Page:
Oscar de la Renta does not live and die by the success of one collection of dresses. Life, of course, contains hundreds of other experiences, and the polished designer chooses to spend a good portion of his free time helping out one of the many charities he's involved with in the U.S. and in the Dominican Republic.
De la Renta left his homeland at age 18, but he returns frequently to the small Caribbean country, where his residence in Punta Cana is a veritable compound, complete with expansive gardens and its own chapel. It is in the Dominican Republic where de la Renta channels many of his philanthropic efforts, focusing on Hogar del Nino and Taller Vocacional, a home and school for low-income children in La Romana that de la Renta started with the organization Patronato Benefico Oriental nearly 25 years ago. (He later adopted his son, Moises, 20, from Hogar del Nino.)
The school opened with only eight children in attendance. Now there are 80 between the ages of six and 17, and Hogar del Nino feeds and provides medicine for more than 1,300 children a day. It's considered to be the most comprehensive child assistance program in the country. "We try to keep the structure of the home alive, as fragile as it might be," de la Renta said. "By taking care of the children through the day, we create opportunities so the mothers can go out and work. If they cannot pay at all for us taking care of the child, they pay nothing. But if they can contribute in a small way, we let them do that, because it gives them a sense they're doing something for their family."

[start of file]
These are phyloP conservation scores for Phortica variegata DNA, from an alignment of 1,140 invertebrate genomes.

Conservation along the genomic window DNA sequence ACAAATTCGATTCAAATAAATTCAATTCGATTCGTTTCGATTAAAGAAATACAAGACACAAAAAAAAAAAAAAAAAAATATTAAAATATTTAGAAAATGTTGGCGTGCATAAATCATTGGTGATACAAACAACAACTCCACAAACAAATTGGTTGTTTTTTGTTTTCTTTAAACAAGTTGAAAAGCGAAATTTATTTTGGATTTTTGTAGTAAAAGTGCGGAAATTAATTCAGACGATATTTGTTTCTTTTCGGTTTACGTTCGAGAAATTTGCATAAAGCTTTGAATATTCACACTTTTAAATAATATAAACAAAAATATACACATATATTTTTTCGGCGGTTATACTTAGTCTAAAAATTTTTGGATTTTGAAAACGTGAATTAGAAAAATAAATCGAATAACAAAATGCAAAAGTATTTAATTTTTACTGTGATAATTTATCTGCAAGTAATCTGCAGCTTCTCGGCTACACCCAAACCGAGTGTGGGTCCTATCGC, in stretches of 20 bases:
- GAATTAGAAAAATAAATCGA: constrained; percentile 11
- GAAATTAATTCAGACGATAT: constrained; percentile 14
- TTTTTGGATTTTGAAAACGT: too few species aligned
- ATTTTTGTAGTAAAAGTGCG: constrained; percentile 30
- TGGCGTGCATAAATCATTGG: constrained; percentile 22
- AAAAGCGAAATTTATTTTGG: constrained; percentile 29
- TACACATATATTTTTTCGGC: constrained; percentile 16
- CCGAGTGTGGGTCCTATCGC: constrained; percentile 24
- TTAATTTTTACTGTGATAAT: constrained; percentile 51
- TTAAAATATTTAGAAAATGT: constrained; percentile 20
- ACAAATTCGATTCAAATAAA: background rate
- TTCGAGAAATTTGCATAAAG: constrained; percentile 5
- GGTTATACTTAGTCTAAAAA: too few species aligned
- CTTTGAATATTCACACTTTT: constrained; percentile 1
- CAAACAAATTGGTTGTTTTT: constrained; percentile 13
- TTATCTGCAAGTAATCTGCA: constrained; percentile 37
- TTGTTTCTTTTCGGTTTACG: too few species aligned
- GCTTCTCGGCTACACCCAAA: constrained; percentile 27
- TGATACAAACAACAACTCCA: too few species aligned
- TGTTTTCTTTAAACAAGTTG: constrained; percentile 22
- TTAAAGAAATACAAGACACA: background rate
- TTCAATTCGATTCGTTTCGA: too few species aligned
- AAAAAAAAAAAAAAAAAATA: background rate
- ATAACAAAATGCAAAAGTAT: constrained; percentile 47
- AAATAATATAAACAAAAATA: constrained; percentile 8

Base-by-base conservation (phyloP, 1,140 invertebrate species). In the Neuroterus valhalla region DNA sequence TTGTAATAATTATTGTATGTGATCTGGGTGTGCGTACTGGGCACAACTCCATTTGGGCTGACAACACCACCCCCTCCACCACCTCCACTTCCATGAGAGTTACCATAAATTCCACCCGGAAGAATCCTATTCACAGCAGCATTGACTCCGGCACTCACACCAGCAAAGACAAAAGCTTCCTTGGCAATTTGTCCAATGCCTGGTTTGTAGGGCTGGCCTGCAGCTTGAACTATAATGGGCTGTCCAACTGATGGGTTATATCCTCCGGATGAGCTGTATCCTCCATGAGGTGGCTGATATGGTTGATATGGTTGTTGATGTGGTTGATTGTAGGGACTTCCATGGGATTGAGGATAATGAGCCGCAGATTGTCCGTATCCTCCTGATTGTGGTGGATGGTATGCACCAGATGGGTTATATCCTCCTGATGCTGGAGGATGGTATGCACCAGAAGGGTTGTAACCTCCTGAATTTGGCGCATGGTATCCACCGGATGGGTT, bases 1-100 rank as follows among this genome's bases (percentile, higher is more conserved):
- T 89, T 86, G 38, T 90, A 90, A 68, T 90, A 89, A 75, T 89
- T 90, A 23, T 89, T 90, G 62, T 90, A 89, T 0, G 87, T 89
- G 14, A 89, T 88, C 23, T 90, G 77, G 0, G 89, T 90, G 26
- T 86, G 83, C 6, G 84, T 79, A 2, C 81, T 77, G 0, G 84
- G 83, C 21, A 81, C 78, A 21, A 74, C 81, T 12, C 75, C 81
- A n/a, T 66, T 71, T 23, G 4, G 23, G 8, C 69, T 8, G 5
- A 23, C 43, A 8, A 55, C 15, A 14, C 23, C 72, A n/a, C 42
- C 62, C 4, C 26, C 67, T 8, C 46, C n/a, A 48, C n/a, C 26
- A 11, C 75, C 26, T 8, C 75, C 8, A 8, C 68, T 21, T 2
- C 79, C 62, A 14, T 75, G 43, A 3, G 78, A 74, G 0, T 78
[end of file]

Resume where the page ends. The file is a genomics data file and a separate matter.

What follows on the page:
The home is roughly an hour's drive from de la Renta's retreat in Punta Cana, but he visits as often as he can. "No one knows what my name is," he said. "They all just call me Papi."
The plight of disadvantaged children is a major concern for the designer, and de la Renta says he helps them "for selfish reasons. It gives me pleasure. You look at a child smile at you and you get it ... I love children, I relate to children, I have a great time with them," he continued. "I have the patience to deal with them."
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"It's really hard sometimes. I think I have a reputation for being really tough and aggressive and pushy but I really am a very shy person who wants to be liked, and that's the conflict constantly. There's something that takes hold - I want people to like me, I don't want to be mean - but if I see something that just cries out to be answered, I go for it," says renowned NBC News correspondent Andrea Mitchell. (📷: @axeldupeux)